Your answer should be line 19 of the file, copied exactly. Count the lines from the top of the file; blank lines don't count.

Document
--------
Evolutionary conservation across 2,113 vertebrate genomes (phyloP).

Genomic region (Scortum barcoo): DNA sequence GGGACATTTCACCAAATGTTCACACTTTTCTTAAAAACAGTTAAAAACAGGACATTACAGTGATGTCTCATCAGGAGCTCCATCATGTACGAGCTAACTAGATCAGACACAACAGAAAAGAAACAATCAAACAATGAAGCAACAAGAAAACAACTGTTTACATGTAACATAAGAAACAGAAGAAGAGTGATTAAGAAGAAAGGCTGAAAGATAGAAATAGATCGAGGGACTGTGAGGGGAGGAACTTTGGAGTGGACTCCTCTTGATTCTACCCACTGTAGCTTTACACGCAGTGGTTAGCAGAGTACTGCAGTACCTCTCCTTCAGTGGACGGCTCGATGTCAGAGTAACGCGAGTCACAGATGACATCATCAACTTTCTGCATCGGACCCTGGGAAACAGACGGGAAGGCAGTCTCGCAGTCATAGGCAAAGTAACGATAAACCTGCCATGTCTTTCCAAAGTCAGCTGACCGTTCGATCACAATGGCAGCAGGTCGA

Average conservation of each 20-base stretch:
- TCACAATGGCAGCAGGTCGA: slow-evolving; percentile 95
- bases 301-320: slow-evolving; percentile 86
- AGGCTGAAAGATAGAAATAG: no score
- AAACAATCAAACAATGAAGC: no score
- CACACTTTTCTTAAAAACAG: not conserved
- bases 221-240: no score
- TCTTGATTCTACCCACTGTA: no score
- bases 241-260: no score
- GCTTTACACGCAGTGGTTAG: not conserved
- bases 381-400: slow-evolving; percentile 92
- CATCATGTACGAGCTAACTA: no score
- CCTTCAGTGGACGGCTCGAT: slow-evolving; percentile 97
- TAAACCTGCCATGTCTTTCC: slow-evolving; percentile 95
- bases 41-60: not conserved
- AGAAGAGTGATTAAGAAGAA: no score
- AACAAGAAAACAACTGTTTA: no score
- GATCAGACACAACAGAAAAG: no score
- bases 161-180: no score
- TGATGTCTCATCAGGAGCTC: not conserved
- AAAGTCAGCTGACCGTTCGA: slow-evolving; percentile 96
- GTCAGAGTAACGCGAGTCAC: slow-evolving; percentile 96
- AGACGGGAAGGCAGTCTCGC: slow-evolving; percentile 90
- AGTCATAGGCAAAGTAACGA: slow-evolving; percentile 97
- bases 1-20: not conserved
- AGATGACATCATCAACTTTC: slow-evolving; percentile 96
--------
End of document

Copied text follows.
- AACAAGAAAACAACTGTTTA: no score